52. Memorandum From William Stearman of the National Security Council Staff to the President’s Assistant for National Security Affairs (Clark)1


  • U.S.-Soviet Summitry

We can expect continuing pressure for a Reagan-Andropov Summit from State, our allies and others. So far, the President has wisely resisted a summit until the Soviets demonstrate better intentions through concrete, positive actions. He should continue to hold the line for reasons explained below.

The President is, in a way, emulating Eisenhower’s wise example. After Stalin’s death in 1953, Eisenhower stated he would go to a summit if the Soviets agreed to: A German Peace Treaty, an Austrian State Treaty or significant arms control measures. The Soviets agreed to the Austrian Treaty in 1955 and a summit took place in Geneva a few months later. The resulting “Spirit of Geneva” reinforced a Soviet detente campaign which was beginning to weaken NATO until detente ended with the Hungarian Revolution. At least Eisenhower made the Soviets pay a price for the summit.

The record of U.S.-Soviet summit meetings would indicate that they should be avoided altogether. With one exception, Camp David in 1959, these summits have ranged from being merely unnecessary to being nearly disastrous. For example, I have long believed that the 1961 Vienna summit (in which I was involved) convinced Khrushchev that Kennedy could be pushed around, and the result was the Berlin Wall and later the Cuban missile crisis. Camp David, on the other hand, bought us valuable time needed to toughen our position on Berlin.

[Page 173]

The 1961 Vienna summit illustrates a principal danger in summitry. There is bound to be an unbridgeable gulf between the mind-set of a Soviet leader and that of any American President. This compounds the danger of misunderstandings and miscalculations. This danger is further compounded by the fact that summits are perforce short and rendered even shorter by the necessity of translation; therefore, the serious and complex subjects, which are usually on the agenda, can be only superficially discussed.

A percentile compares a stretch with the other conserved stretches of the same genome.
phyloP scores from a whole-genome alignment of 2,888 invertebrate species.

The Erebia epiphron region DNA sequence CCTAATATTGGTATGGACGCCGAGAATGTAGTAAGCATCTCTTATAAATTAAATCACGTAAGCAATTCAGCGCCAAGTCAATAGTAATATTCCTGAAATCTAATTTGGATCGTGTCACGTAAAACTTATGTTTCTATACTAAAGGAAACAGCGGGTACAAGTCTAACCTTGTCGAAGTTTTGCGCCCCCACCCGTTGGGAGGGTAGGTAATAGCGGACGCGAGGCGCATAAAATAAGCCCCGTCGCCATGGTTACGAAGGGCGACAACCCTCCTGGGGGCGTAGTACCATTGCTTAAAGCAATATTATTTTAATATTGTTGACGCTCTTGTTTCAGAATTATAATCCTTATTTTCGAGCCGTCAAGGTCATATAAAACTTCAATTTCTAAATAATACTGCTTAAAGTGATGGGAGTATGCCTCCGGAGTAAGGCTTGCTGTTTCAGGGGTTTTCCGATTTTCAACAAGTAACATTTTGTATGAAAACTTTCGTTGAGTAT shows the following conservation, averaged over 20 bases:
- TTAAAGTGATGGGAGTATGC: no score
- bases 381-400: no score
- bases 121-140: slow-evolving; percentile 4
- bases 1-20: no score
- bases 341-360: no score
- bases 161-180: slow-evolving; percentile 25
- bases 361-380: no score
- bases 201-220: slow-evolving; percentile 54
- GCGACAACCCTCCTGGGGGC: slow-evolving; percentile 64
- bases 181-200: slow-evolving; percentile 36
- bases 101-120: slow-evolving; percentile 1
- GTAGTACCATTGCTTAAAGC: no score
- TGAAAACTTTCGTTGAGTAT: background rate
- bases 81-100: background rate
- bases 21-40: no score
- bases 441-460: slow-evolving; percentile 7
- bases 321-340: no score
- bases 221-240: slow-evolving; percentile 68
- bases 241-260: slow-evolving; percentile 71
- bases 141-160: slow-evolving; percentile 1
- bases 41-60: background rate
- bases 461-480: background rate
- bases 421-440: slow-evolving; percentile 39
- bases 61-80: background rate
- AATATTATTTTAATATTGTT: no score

The Soviets presently feign disinterest in a summit; however, they would probably leap at one were it offered. Summits help them promote detente and “peace” campaigns, provide a convenient propaganda platform, and are regarded by the Soviets as necessary reaffirmations of their co-equal status as a “super power.” U.S. participation in a summit may temporarily buy the Administration some domestic and foreign political advantages, but can also backfire when unrealistic expectations are dashed by the usual absence of concrete results—for which the U.S. may be blamed as much as the Soviets (or even more). Of course, this would not be the case if a summit only ratified agreements already concluded—which is the only circumstance under which I feel a summit is warranted at all.

  1. Source: Reagan Library, Executive Secretariat, NSC Country File, Europe and Soviet Union, USSR (06/19/84–06/27/84); NLR–748–25A–5–7–7. Confidential. Sent for information. A copy was sent to Lenczowski. Poindexter wrote in the top margin: “President has seen. JP.”